SEC sets up own scam initial coin offering

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SEC sets up own scam initial coin offering
HoweyCoins promises luxury travel.

To get digital coin investors to ask more questions.

The US Securities and Exchange Commission has set up a bogus initial coin offering (ICO) website to try to get people to ask more questions before throwing money at digital coins.

The fake offering has been called Howey Coins, a reference to the “Howey test” that came out of a 1946 court ruling and is used to determine whether a transaction is an investment contract or not.

SEC said it had copied a number of features from other token sales offers, hoping to convince cryptocurrency and token enthusiasts to ask more questions before pouring money into new projects.

“The website features several of the enticements that are common to fraudulent offerings, including a white paper with a complex yet vague explanation of the investment opportunity, promises of guaranteed returns, and a countdown clock that shows time is quickly running out on the deal of a lifetime,” the SEC said in a statement.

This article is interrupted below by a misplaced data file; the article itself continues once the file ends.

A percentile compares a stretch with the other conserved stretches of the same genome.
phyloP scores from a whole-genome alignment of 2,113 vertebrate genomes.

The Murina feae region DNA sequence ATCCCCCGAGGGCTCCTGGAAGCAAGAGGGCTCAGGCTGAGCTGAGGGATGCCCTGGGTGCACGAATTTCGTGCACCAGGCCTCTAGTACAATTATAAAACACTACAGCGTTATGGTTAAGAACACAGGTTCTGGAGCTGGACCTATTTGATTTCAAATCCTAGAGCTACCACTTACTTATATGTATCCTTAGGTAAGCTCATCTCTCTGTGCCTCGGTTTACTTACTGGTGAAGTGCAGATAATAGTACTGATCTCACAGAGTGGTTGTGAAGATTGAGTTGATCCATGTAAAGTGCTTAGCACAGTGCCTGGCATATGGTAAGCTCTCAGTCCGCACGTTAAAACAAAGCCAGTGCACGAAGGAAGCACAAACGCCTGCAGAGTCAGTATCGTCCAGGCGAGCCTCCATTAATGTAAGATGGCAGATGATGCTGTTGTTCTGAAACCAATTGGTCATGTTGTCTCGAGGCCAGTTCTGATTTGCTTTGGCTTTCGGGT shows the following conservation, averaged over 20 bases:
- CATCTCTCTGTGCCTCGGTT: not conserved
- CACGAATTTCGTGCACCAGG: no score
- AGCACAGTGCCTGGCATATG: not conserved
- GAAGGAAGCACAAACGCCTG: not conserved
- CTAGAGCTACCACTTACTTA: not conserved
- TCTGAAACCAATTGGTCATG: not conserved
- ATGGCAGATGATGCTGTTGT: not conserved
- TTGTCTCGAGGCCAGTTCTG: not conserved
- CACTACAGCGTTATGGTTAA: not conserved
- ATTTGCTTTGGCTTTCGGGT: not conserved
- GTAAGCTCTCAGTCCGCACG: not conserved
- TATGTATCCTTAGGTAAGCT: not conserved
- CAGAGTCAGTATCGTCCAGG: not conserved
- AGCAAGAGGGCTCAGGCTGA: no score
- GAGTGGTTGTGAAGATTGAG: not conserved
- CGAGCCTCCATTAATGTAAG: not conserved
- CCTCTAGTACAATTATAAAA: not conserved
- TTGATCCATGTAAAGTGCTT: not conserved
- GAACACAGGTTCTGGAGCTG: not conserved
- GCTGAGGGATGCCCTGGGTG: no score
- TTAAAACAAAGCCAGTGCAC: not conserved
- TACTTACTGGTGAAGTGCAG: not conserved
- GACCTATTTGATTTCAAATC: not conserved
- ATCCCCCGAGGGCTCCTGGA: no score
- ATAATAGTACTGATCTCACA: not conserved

“Fraudsters can quickly build an attractive website and load it up with convoluted jargon to lure investors into phony deals,” SEC’s office of investor education and advocacy chief counsel Owen Donley said.

“But fraudulent sites also often have red flags that can be dead giveaways if you know what to look for.”

SEC said it spent “very little time” working up the site, which it said demonstrated how easily scam token sales could crop up.

Anyone that is somehow convinced enough to “buy coins now” on the site “will be led instead to investor education tools and tips from the SEC and other financial regulators.”

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